Legislature Considers Bill Allowing Local Elected Officials To Order Mandatory Evacuations

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In the 2011 legislative session a bill to allow mandatory evacuation orders from local officials was considered, and rejected, by the legislature because it might have let those orders be issued by bureaucrats instead of elected officials. In the current session the idea is before the legislature again, though this time it’s more clear on who gives the orders.

Currently only the governor can order a mandatory evacuation.

The legislation is HB1120.

The Bismarck Tribune has a good review of the debate. Supporters want it because they say sometimes orders need to be issued quickly, by people on the ground. Morton County Commissioner Bruce Strinden tells the Tribune that emergencies such as the anhydrous ammonia spill here in Minot require more local power.

That seems like a strange example. Immediate evacuation wasn’t the problem in that emergency. In fact, the those who died from that spill did so because they went outside into the resulting chemical fog and died from exposure.

I’m not convinced local governments need this power. Citizens well-informed of emergencies will generally act on their own to get out of the way. And, sometimes, the government makes poor choices in ordering such evacuations. During the Grand Forks flooding, Democrat state Senator Connie Triplett remained in her home and was able to save it. Had she evacuated as ordered, she would have lost her home.

This seems like a solution in search of the problem. Looking at the last several years of natural disasters in North Dakota, I fail to see how local authority to order mandatory evacuations would have helped in any of those situations. The government has adequate power to respond to emergencies as is. Let’s not fix what isn’t broken.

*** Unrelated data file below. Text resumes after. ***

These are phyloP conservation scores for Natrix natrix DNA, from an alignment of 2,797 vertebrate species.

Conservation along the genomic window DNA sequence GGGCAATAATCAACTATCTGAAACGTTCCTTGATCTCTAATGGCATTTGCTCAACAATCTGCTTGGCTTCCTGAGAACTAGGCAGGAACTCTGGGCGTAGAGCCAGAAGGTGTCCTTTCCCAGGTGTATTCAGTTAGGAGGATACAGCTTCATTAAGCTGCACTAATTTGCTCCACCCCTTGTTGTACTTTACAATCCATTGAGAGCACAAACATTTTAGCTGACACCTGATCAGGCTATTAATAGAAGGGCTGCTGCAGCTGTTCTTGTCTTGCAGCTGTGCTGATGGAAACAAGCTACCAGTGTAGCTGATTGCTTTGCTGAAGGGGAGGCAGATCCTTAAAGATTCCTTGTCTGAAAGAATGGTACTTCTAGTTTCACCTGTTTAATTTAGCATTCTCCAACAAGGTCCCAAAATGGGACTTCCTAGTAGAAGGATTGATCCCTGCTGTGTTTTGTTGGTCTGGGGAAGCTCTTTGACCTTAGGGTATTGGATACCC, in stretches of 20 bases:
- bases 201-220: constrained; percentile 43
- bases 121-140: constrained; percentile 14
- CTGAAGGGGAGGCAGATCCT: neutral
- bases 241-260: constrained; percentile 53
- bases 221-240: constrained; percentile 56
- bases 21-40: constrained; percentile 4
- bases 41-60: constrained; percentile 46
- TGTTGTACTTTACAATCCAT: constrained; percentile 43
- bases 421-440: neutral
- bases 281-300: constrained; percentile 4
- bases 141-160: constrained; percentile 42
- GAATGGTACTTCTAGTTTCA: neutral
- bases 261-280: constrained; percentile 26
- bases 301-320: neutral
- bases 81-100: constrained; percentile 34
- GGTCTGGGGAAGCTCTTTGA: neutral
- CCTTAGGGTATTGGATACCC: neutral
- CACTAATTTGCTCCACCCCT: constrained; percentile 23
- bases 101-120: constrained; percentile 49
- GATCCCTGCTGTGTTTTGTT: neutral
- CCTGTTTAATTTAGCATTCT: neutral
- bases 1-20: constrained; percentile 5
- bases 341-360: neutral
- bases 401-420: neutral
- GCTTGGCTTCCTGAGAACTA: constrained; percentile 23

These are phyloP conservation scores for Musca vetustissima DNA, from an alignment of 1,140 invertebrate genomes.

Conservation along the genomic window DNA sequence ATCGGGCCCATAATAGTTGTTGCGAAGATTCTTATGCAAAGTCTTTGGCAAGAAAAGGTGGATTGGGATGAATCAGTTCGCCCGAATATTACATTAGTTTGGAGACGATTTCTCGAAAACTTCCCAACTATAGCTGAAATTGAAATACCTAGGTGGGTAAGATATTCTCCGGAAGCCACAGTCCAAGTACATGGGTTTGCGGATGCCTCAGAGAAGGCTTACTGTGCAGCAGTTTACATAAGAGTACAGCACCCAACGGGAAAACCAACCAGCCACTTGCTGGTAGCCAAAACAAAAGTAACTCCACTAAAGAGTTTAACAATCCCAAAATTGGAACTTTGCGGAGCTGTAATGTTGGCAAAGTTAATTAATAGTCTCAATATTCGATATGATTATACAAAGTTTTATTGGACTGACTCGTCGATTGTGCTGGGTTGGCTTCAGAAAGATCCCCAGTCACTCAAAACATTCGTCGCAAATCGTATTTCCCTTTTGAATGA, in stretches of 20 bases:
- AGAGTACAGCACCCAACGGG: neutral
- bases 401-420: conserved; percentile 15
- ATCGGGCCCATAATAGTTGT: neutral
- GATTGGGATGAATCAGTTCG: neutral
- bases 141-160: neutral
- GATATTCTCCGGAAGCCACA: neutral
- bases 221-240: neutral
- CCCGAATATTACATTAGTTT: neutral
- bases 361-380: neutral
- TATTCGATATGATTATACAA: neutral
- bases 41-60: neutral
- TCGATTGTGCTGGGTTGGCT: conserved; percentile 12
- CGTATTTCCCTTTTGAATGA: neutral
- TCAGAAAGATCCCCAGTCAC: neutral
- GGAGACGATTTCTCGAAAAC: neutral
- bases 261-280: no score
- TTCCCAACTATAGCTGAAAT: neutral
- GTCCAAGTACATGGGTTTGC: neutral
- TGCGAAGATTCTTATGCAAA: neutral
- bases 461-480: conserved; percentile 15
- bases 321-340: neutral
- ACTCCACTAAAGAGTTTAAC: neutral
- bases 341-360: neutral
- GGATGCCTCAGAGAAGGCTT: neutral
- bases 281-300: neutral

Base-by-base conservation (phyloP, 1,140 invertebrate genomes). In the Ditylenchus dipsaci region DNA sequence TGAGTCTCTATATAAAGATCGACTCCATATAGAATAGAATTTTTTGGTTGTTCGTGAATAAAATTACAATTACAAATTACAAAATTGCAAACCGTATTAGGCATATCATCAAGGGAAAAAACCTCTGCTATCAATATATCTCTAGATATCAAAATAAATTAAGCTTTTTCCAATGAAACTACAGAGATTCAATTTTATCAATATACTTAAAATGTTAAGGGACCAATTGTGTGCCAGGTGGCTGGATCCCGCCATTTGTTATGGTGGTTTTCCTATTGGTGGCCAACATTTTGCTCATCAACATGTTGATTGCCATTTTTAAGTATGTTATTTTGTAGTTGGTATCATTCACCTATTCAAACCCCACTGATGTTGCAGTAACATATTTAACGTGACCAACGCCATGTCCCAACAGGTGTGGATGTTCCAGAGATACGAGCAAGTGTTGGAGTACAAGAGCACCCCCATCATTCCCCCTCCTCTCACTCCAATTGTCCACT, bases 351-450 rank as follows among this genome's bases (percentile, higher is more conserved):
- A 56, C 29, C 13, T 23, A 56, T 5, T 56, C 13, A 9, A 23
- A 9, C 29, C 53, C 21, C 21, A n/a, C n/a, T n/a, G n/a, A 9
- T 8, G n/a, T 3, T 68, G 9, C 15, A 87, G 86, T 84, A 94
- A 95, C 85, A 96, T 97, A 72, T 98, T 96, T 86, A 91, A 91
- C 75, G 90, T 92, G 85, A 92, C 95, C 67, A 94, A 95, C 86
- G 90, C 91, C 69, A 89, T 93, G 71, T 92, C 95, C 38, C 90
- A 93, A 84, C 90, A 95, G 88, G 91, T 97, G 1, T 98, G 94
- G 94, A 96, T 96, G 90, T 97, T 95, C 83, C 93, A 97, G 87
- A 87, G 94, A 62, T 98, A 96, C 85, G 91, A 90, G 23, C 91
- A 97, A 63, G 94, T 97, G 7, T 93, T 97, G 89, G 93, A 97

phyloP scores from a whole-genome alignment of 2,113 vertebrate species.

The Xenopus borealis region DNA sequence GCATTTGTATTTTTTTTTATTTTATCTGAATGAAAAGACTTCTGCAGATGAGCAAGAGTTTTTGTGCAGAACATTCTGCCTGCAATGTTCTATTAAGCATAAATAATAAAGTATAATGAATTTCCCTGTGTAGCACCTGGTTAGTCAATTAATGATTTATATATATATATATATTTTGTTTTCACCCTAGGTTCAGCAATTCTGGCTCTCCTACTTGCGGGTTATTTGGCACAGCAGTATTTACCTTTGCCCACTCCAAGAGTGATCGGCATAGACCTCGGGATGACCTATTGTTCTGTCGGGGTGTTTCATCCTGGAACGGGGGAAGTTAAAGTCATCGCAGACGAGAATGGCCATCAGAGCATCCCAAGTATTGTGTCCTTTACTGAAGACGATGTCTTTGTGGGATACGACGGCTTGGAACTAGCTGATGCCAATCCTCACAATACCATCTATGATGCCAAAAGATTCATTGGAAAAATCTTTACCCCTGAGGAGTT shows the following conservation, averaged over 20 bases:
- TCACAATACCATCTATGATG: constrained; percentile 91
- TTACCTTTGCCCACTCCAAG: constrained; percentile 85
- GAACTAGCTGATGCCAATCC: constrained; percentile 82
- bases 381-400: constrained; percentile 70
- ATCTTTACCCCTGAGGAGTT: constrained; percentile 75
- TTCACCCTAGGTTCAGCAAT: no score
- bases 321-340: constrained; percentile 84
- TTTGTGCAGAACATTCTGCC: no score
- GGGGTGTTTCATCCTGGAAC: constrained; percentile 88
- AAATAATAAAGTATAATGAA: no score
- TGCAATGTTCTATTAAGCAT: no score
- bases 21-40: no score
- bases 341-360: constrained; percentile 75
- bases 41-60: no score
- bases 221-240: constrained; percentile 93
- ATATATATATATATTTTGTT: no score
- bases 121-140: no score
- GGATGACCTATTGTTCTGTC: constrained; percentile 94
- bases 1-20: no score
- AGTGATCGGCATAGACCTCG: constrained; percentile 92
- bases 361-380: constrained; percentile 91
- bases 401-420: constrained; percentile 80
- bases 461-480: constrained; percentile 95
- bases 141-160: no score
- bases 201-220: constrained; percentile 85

Rob Port is the editor of SayAnythingBlog.com. In 2011 he was a finalist for the Watch Dog of the Year from the Sam Adams Alliance and winner of the Americans For Prosperity Award for Online Excellence. In 2013 the Washington Post named SAB one of the nation's top state-based political blogs, and named Rob one of the state's best political reporters. He writes a weekly column for several North Dakota newspapers, and also serves as a policy fellow for the North Dakota Policy Council.

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  • Shadowwalker

    This seems very simple. If you are not intelligent enough to make up your own mind, then we will not risk others to save you. It sounds cold but that is the way it is. If you are told that your house is going to be under water and you will not have power, then it is up to you to jump ship or learn how to swim. If you have what you need to survive, then have at it but don’t expect me to come in after you if you are wrong. Freedom of choice right? The libs say that we should have freedom to do as we want with our bodies. Here is a good place to start don’t you think?

    • Roy_Bean

      Once you start, where do you stop. Should you be ordered not to sleep in a 2nd floor bedroom during tornado season?

    • http://sayanythingblog.com Rob

      I’d rather have a law which said that i’m responsible for paying for any rescue mission to bail me out than a law giving the government any more power to order me to evacuate.

      Of course, me personally, would almost certainly always evacuate when told to.

  • Lianne

    ‘such as the anhydrous ammonia spill here in Minot ‘
    That is one of the poorest examples to use if they are pushing for mandatory evacuation. That particular night, there were NO answers or responses for nearly two hours. Police lines were busy, no reports from radio emergency, and the BEST thing for everyone to do was stay in your home, under cool running water or at least moist ‘bandanas over your face. NO one should have evacuated.

  • Camburn

    The introduced legislation has happened because a lot of folks have forgotten how unique ND’s constitution is.
    IF a local authority declares mandatory evacuation, it has to happen. In ND, the power goes from Township, to County, to State level. No other state in the nation is like this, and I think that is where the confusion originates.

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